A final round of public consultation on the future development of Leeds – including the locations of 66,000 new homes – begins next week.
As previously reported, the council is putting together the proposals to cater for a population boom in Leeds over the next 15 years. A first period of consultation on the proposals ran last year.
Starting on Tuesday, 22 September, and running until 5pm on Monday 16 November, the second and final consultation – Your City, Your Plan – is calling for views on potential locations identified for new housing, employment, retail and green space across Leeds up to 2028.
Pudsey Conservative MP Stuart Andrew has already urged residents in Pudsey, Calverley and Farsley to lodge their objections to the proposals. And The Dispatch reported a fortnight ago how Farnley and Wortley ward councillors have warned local residents over plans to build on green belt land.
A drop-in session will take place in west Leeds on Wednesday, September 30, at Pudsey Civic Hall, Dawson’s Corner, from 2-8pm. Printed forms will also be made available in libraries and one stop centres, but council chiefs say giving feedback online is preferred. You can have your say from Tuesday here.
The council says the highest allocation of new homes will be in the city centre and ‘inner area’ of Armley, Beeston Hill, Belle Isle, Gipton and Harehills, Hyde Park and Woodhouse, Hunslet and Seacroft.
Land allocated for housing in west Leeds also includes: Airedale Mills in Rodley, Calverley Lane, Hill Foot Farm in Pudsey, Gamble Lane/Tong Road in Farnley, Hough Side Road, Pudsey, Acres Hall Avenue/Troydale Lane in Pudsey, Wortley High School site, Wortley Low Mills off Whitehall Road, and Dick Lane in Thornbury.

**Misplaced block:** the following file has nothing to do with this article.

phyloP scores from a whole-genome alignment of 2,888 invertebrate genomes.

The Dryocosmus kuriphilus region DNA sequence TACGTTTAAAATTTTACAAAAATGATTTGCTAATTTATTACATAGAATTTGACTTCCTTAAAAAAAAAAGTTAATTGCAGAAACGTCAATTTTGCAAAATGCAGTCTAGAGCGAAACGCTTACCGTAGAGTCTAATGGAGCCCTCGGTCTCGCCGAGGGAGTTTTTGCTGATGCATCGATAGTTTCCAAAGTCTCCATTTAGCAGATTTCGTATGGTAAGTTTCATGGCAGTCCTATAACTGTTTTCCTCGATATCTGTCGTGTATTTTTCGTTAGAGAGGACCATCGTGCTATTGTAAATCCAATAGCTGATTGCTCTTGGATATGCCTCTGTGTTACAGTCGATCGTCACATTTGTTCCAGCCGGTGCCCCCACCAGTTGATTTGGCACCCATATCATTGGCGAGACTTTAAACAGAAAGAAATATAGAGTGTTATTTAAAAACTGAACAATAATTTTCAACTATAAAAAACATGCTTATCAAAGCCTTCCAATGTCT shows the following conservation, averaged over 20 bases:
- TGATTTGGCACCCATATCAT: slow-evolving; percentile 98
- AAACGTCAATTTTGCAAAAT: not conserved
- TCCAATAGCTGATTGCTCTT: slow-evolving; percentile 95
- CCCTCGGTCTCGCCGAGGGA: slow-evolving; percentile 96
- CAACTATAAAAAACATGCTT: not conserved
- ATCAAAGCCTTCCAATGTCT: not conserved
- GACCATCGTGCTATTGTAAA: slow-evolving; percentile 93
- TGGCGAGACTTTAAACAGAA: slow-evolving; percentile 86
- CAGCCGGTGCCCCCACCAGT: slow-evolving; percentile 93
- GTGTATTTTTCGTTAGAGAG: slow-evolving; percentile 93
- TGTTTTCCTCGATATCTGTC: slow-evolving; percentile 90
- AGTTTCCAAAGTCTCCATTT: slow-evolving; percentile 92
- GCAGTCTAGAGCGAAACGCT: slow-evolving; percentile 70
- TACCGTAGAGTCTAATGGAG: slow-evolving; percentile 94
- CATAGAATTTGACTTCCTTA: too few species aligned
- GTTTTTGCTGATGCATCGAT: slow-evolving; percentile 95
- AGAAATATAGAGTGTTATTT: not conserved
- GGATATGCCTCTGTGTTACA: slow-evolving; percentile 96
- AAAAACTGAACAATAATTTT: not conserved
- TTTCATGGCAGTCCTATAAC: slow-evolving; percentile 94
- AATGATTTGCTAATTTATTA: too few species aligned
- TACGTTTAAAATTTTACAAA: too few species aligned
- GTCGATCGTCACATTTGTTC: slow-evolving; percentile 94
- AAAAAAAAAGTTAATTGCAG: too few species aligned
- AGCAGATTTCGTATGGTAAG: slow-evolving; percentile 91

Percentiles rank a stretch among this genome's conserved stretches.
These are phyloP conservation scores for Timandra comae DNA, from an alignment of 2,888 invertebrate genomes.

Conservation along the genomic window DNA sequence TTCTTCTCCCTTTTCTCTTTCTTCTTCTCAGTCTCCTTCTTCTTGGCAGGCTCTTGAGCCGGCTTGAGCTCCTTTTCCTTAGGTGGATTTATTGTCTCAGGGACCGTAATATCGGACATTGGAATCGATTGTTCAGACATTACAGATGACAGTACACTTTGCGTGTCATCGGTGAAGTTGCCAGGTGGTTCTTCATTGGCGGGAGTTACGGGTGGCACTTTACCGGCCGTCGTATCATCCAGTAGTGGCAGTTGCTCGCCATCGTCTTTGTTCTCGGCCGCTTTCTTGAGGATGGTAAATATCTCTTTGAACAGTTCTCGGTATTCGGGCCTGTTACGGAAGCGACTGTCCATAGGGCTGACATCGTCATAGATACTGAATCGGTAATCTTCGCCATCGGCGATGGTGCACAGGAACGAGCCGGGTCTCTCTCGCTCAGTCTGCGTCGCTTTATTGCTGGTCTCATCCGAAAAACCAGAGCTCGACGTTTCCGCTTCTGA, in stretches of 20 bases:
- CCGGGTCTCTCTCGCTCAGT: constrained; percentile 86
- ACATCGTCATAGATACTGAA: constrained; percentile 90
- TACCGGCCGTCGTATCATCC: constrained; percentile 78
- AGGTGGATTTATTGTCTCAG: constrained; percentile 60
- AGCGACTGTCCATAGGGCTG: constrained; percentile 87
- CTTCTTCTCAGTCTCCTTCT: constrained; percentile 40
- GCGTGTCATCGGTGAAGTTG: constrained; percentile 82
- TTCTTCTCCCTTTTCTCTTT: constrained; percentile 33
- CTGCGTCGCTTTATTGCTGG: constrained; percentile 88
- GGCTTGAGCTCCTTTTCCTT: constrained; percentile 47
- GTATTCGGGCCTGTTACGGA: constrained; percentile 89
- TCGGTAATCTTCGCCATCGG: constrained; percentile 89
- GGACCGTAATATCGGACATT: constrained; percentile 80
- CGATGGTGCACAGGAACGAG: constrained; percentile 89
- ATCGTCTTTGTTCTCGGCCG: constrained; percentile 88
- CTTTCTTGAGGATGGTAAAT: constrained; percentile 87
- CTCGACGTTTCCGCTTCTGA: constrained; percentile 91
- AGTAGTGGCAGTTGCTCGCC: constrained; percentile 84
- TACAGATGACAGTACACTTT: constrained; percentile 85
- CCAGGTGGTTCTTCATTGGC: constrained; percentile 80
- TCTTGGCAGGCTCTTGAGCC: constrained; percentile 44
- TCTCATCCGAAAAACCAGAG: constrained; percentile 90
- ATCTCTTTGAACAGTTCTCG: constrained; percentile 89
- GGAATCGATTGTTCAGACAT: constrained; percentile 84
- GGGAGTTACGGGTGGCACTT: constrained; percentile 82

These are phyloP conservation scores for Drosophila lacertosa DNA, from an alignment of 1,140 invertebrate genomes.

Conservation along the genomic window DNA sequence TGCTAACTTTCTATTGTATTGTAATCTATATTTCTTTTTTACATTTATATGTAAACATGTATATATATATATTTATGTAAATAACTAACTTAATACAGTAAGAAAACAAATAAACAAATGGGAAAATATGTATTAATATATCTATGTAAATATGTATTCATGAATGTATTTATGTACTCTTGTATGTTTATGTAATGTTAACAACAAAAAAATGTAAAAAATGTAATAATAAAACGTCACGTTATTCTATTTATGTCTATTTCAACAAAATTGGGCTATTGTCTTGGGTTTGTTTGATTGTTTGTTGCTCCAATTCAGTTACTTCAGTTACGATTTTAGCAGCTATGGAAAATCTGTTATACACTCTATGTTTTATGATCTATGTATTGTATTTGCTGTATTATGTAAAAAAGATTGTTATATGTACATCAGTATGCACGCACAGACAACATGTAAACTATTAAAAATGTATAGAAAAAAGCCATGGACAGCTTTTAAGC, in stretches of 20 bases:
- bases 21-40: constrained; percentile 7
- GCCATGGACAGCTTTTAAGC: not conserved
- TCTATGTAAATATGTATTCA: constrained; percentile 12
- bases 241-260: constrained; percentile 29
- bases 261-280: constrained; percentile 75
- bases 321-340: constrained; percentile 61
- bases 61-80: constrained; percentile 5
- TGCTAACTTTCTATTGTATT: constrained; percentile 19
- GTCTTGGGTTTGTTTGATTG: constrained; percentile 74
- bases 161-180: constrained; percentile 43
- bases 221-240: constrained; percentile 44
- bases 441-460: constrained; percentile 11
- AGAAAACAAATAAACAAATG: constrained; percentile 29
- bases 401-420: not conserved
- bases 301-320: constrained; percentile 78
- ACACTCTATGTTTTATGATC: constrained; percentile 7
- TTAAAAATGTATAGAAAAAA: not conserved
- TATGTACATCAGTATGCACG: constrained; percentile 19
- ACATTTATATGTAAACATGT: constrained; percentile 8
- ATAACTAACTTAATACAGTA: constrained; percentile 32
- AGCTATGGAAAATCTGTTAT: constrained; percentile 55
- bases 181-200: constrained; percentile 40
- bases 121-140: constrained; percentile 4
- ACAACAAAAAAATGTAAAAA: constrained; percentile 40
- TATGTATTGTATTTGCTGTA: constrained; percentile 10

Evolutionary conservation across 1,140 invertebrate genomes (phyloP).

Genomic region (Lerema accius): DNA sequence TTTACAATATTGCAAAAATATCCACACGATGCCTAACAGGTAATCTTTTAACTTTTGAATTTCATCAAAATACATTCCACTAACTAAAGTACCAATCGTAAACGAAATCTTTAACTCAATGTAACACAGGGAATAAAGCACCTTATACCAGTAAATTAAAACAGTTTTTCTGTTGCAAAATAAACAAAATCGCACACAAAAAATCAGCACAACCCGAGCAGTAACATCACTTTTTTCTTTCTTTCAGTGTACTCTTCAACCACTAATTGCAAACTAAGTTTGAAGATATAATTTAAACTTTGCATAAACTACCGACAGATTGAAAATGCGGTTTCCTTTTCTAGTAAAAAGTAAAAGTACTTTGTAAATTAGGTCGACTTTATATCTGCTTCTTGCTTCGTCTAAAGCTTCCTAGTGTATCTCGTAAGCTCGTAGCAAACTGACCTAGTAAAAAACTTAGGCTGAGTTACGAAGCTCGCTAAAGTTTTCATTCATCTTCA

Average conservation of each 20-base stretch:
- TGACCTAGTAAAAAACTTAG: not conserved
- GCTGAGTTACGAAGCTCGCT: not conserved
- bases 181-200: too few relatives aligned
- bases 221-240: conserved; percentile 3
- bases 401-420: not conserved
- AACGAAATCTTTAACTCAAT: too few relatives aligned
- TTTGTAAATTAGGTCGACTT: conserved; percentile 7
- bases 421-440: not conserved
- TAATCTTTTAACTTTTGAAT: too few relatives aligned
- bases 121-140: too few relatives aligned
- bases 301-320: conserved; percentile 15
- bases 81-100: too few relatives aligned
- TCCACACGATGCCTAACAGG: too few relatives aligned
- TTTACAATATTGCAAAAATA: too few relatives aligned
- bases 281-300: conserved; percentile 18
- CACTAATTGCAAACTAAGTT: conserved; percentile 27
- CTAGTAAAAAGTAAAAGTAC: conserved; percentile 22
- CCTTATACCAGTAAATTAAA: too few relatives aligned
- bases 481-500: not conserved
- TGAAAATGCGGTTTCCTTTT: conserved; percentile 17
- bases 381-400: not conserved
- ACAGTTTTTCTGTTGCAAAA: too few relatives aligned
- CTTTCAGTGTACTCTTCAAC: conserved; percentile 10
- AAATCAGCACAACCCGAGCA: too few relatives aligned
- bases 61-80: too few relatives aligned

A new gypsy and travellers site could be built on land allocated off Farnley Ring Road and Stonebridge Lane, near the reservoir.
There are also longer term plans – post 2028 – for greenbelt land off the back of Hare Park Mount, Farnley (pictured above). Homes could be built at Bagley Lane, Farsley and off Low Moor Side in New Farnley.
In Armley, there are also plans for Wesley Road and land has been allocated for a mixed housing and employment at Armley Gyratory. Included in the land allocation is housing up Kirkstall Road and in the Otter Island area.
Following the consultation, the responses will be reviewed with the plans and comments then submitted to the government for examination.
Leeds City Council executive member for regeneration, transport and planning Councillor Richard Lewis (Lab, Pudsey) said:
“Seeking and considering people’s views meaningfully is a fundamental part of this process, so I would encourage as many people as possible to tell us what they think of the proposed locations.
“We are required to have a plan by central government. The danger is we don’t is that we leave Leeds open to unco-ordinated development with developers doing as they please and picking and choosing sites tha the council has little power to turn down.”
Cllr Lewis said the consultation would be meaningful and urged people who may have taken part in the previous consultations to take part.
“There is significant development in all parts of the city. We all take a share of the ‘pain’ as we appreciate some of the sites are unpopular, particularly in the outlying areas. It is a genuine consultation, but ultimately we have to produce a plan which produces enough houses and the right number of sites moving forward.
“We have tried to be respectful of local identity and history. Before I came to this press conference I looked at a map on the wall of my office from the 1930s. Bramley was a seperate settlement then. Kirkstall wasn’t part of Leeds.
“There has never been a decade when Leeds hasn’t moved outwards, but I hope we are doing things in a more measured way.”
Cllr Lewis said the council aimed to put 1,000 empty homes back into use.
The Dispatch reported in June how council chiefs rejected government statistics on projected population growth in the city, which showed that the number of households is projected to rise in Leeds by just 44,500 over the next 15 years.